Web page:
Consumers have a tendency to accept the retail landscape as it is. Occasionally, however, a watershed moment comes along to shake up the way we shop. The news that some brands charge women as much as double as men for identical products is one such revelation that might well wake us from our daily shopping stupor.
One thing is clear from The Times’ report: it’s inexcusable to raise a product’s price for one particular gender when the product is like-for-like. Brands can only justify charging more for added value.
Of course this can take shape in a range of ways. An item might last longer, have added features, be made of higher quality materials or purport to be tailor-made for certain requirements or tastes. It’s a principle that applies to gender too. In my view, there’s nothing wrong with designing a product or pack with a specific sex in mind if it’s done in a considered way and there’s a bona fide reason for it.
The issue at hand here is increased functionality. Bic pens, children’s scooters, disposable razors – these examples were particularly damning because aside from colour, the product performance remained unchanged. Nobody in their right mind could claim they were custom-built to suit either sex because the product offering is at its most basic.
A Gillette Venus women’s razor, for instance, costs more because it has three blades, moisturising cushioning and a pivoting head. There’s a strong case to be made that the product has been engineered to suit a women’s legs. Here, the rationale behind the price premium is easier to believe. But not so much when you just stick two blades together, change the colour and sell it at double the price.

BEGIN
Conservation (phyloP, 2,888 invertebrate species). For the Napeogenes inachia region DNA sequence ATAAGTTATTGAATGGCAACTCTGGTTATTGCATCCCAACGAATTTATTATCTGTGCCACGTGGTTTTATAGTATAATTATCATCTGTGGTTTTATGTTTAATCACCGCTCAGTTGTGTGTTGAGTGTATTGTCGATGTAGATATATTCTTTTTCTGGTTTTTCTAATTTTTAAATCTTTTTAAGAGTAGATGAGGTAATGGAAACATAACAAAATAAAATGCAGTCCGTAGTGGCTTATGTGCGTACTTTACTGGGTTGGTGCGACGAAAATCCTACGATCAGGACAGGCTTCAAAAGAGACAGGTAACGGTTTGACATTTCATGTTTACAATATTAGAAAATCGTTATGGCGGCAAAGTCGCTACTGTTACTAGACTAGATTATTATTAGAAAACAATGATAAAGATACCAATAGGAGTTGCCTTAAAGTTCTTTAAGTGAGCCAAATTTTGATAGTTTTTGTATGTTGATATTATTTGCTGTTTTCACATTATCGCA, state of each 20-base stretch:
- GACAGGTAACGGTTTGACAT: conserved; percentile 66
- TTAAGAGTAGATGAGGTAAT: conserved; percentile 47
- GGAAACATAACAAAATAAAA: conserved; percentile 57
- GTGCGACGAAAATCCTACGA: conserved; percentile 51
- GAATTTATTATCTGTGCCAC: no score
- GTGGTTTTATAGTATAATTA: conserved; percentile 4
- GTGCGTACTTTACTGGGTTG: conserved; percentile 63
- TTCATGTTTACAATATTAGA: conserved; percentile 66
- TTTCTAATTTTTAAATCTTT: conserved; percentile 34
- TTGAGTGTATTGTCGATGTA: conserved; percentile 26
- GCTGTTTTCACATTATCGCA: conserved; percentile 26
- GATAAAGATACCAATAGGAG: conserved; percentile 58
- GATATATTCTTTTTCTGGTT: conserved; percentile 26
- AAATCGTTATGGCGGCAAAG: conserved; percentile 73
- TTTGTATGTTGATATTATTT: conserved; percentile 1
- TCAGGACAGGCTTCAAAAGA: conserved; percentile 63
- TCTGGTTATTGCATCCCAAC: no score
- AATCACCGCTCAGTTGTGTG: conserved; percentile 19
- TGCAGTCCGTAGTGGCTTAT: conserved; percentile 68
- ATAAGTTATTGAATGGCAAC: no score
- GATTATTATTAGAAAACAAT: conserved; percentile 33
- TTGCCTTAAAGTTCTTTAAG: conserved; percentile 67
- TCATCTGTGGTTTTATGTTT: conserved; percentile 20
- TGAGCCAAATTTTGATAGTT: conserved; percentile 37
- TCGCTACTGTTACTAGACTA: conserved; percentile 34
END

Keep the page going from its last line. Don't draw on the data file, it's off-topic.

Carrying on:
A cynical explanation for this phenomenon is that brands have simply been getting away with charging more for so long. The current state of affairs emerged out of the intention to provide a better service – to design specifically for female features. This in turn entitled brand owners to a price differential. But as we have seen, some rogue brands have taken advantage of this to increase the price across the board. By the time it has become the norm, consumers are less likely to question it.
It’s not controversial to note that in categories such as cosmetics, female consumers have historically been the primary demographic. Even though the market for male beauty products has grown, the gulf between the two remains wide. The female fragrance market, for instance, is still worth far more than the men’s. Raconteur’s most recent report reveals a difference of £400m.
With this in mind, it’s clear why some products (and their packaging) should reflect the target market. The average woman spends more on certain categories and brands pay attention to this. Our purchasing behaviour reflects our attitudes and this gets taken into account when brands do their analysis and profiling before going to market. Even though there have been calls for more neutral packaging, for example, this isn’t always going to be reality. When it comes to purchasing behaviour often what people say and do are two different things.
Take a brand like Benefit, with its own distinctive packaging and identity. It’s undeniably ‘girly’ and very woman-to-woman. Those behind the design have instilled these qualities into the packaging for a reason and consumers respond.
As long as the point can be made that a product designed for one gender is significantly different, charging a premium is justified, just as designing gender-specific packaging is relevant if that’s what consumers respond to. But once it comes out that consumers are being swindled – as The Times’ latest report suggests – they may well start to behave differently – and quite rightly. It takes a moment like this to disrupt the inertia and provide the necessary level of perspective.
Giles Calver is planning director at Sedley Place